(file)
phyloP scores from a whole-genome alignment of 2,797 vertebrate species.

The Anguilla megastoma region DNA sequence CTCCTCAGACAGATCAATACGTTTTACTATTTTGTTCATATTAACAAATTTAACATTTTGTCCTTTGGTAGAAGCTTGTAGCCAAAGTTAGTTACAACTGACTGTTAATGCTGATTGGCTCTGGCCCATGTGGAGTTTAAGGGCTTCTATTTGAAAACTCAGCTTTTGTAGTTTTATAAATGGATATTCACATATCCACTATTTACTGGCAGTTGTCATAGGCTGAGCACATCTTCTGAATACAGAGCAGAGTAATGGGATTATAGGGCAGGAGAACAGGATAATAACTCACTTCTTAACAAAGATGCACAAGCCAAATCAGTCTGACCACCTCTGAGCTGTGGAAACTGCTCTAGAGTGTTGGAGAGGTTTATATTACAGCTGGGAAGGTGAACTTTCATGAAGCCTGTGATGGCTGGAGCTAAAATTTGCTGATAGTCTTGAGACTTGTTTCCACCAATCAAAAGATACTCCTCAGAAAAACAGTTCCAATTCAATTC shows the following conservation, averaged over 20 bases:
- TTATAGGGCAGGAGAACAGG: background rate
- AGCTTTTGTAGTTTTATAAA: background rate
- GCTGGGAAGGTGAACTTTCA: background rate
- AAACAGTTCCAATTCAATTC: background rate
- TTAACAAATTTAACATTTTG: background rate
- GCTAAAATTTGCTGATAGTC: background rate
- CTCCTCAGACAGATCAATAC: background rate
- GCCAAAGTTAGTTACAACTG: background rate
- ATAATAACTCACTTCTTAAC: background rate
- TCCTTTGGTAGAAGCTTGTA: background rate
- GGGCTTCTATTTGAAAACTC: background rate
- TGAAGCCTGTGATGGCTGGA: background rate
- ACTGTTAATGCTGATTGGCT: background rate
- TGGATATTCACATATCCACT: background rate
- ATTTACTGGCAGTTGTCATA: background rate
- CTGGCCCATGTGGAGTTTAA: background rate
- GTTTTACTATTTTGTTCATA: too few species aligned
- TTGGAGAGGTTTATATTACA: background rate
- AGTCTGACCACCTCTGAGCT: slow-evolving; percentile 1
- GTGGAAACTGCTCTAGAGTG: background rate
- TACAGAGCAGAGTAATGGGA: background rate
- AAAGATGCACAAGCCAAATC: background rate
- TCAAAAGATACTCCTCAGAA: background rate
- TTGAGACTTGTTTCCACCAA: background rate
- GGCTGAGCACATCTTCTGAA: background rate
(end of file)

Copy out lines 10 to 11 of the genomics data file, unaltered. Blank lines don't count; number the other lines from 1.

- GCCAAAGTTAGTTACAACTG: background rate
- ATAATAACTCACTTCTTAAC: background rate